-- The first drug approved by the U.S. Food and Drug administration to target the "female libido" is again facing controversy after a review of studies called the benefits “marginal.”
The drug, called flibanserin and marketed as “Addyi,” was designed to help women with hypoactive sexual desire disorder, which is characterized by the FDA as having “low sexual desire that causes marked distress or interpersonal difficulty." Flibanserin was initially rejected by the FDA twice over concerns about its effectiveness and side effects. It was approved last August by the FDA. Addyi is made by Valeant Pharmaceuticals' Sprout unit.
Researchers from the Netherlands and Brussels published an analysis of eight studies, including three unpublished studies, that looked at a total of 5,914 women who had taken the drug. Their results, which were published in the Journal of American Medicine, found that women on the drug had on average “one-half” additional satisfying sexual experience per month, or one per two months, and that there was a “significantly” increased risk of side effects including dizziness, nausea and fatigue.
“The findings of this review suggest that the benefits of flibanserin treatment are marginal, particularly when taking into account the concurrent occurrence of AEs [adverse events],” the study's authors concluded.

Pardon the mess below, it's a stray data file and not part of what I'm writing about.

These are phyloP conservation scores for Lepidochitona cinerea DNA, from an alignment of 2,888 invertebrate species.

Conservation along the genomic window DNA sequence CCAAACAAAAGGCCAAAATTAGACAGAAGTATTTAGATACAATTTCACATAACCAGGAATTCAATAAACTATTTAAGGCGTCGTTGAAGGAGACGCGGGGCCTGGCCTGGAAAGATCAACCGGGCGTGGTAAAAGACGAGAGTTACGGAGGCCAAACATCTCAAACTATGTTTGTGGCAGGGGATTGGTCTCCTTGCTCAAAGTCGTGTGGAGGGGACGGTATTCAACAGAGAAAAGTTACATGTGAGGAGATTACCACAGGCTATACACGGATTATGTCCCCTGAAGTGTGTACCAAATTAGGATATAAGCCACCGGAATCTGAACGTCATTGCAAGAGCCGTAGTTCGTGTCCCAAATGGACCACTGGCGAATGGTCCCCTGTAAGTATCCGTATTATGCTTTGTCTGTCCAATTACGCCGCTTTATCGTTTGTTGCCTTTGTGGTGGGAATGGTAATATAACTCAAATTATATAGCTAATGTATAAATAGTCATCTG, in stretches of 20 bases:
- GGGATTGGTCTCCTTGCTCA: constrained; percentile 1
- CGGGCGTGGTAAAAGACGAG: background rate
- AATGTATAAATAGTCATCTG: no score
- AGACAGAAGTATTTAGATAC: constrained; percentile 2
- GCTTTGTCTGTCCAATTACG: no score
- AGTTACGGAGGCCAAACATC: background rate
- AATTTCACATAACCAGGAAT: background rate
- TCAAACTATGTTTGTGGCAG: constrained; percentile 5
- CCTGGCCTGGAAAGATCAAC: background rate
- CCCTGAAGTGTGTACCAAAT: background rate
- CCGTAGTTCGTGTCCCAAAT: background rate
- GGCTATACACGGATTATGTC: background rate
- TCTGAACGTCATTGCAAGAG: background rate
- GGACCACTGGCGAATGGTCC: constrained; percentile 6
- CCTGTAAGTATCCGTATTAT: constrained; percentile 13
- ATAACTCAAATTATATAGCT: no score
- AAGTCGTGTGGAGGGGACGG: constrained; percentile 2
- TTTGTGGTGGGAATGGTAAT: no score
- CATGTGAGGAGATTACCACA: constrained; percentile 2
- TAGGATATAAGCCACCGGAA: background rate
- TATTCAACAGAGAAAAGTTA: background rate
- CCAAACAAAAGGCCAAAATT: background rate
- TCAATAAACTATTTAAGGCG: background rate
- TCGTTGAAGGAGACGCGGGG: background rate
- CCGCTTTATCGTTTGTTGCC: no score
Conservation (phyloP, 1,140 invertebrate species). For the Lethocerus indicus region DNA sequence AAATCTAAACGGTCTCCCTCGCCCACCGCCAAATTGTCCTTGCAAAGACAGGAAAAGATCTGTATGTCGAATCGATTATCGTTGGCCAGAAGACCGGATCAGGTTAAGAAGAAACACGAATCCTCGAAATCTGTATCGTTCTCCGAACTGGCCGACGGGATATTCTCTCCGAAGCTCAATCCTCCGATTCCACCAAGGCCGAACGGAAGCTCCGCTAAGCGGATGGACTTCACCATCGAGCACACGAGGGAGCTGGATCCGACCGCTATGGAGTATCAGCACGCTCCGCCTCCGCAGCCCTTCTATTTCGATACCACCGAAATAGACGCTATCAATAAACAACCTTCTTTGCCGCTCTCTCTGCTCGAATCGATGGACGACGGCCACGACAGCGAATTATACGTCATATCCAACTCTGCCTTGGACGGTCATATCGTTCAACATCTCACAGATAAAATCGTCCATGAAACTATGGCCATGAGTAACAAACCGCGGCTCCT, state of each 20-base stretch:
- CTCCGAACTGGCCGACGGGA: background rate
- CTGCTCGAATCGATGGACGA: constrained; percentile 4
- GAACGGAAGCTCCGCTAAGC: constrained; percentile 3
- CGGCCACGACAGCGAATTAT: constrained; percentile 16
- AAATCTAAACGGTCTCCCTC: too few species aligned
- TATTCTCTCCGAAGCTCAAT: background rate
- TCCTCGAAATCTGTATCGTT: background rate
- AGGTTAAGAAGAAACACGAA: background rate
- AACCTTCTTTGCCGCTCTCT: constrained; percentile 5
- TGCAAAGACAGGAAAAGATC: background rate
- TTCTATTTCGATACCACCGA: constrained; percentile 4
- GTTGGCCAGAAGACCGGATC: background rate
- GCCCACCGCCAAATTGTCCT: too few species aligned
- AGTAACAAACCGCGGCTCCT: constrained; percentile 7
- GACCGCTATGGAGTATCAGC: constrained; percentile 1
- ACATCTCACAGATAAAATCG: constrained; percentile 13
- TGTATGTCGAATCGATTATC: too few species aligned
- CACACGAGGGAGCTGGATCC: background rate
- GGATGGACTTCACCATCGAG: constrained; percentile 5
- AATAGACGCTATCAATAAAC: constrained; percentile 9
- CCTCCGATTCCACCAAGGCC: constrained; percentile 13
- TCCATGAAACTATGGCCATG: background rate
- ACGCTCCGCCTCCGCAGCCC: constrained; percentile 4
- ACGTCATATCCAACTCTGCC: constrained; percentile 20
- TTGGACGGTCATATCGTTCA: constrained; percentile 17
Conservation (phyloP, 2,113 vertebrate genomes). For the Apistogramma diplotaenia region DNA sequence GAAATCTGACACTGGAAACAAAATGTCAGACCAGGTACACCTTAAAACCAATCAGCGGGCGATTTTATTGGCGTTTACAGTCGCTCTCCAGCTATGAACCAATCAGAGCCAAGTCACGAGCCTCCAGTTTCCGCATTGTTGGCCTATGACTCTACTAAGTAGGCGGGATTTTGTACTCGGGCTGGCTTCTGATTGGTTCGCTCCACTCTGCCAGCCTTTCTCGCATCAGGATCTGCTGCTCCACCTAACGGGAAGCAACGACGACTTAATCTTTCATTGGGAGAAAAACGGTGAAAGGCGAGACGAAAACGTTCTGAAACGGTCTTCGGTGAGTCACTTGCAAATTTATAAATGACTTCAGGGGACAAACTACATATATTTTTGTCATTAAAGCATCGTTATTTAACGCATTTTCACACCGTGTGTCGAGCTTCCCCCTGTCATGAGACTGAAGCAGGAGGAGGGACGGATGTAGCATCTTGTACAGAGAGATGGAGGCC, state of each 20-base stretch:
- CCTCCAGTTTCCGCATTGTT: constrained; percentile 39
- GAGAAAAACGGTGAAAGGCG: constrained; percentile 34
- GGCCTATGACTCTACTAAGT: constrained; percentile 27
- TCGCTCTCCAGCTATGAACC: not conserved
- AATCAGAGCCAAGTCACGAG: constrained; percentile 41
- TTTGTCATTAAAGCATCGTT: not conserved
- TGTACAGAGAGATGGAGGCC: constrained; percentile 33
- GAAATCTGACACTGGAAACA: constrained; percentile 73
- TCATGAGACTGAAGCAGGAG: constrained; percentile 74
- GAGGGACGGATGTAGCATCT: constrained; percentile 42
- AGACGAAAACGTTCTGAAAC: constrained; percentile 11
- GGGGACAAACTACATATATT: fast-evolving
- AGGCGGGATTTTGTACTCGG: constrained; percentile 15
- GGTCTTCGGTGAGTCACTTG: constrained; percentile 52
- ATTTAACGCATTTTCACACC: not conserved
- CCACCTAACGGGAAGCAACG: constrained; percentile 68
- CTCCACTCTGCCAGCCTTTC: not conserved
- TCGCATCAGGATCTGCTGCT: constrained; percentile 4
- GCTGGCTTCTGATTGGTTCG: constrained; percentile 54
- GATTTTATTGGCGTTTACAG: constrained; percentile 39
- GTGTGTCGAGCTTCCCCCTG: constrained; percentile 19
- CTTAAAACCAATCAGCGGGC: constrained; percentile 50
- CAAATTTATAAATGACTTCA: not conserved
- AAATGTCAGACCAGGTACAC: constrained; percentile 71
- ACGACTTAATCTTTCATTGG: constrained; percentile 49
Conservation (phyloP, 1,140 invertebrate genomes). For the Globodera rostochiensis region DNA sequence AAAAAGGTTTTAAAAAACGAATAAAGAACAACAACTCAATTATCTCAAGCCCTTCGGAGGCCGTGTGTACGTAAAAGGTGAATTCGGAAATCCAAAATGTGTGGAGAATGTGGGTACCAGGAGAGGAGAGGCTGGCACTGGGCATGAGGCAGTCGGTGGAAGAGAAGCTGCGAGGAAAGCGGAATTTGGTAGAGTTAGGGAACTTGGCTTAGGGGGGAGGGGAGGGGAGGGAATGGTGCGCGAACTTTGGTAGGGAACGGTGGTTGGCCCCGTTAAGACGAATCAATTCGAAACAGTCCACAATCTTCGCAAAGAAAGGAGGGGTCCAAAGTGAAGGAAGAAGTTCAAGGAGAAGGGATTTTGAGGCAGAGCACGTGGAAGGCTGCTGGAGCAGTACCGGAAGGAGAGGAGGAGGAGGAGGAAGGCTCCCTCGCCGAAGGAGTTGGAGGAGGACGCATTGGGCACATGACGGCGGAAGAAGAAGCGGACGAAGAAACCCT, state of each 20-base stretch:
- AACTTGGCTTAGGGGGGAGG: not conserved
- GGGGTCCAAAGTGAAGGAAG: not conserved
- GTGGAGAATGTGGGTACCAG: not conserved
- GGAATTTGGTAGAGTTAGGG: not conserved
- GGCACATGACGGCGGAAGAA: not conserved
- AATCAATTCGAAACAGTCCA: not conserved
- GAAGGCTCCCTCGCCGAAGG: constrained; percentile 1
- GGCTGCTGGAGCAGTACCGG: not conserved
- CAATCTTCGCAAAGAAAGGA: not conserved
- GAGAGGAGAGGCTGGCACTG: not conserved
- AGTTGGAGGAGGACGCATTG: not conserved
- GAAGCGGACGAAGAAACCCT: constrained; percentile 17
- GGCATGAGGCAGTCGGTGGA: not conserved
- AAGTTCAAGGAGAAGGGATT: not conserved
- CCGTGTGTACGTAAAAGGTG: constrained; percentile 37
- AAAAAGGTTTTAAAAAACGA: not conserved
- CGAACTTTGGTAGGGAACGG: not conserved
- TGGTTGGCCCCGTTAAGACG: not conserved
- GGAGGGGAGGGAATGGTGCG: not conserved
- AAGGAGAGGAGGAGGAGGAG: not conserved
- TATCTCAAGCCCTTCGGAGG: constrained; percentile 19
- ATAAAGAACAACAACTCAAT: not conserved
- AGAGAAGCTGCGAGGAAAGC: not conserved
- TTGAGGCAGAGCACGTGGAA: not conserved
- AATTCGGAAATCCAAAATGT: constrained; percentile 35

The drug was also concerning to researchers because women taking it must avoid alcohol, or risk developing dangerously low blood pressure.
In an accompanying editorial, two doctors called the drug “marginally effective.”
“The flibanserin saga is unsatisfying,” wrote the two doctors, Dr. Steven Woloshin and Dr. Lisa Schwartz of the Dartmouth Institute for Health Policy and Clinical Practice. “The FDA approved a marginally effective drug for a non-life-threatening condition in the face of substantial – and unnecessary – uncertainty about its dangers. Women with distressing sexual desire problems need good treatments. We all need a drug approval process that delivers good decisions based on adequate evidence.”
Woloshin and Schwartz are also the founders and editors of the website Informulary, which translates FDA data on approved drugs into easily readable information.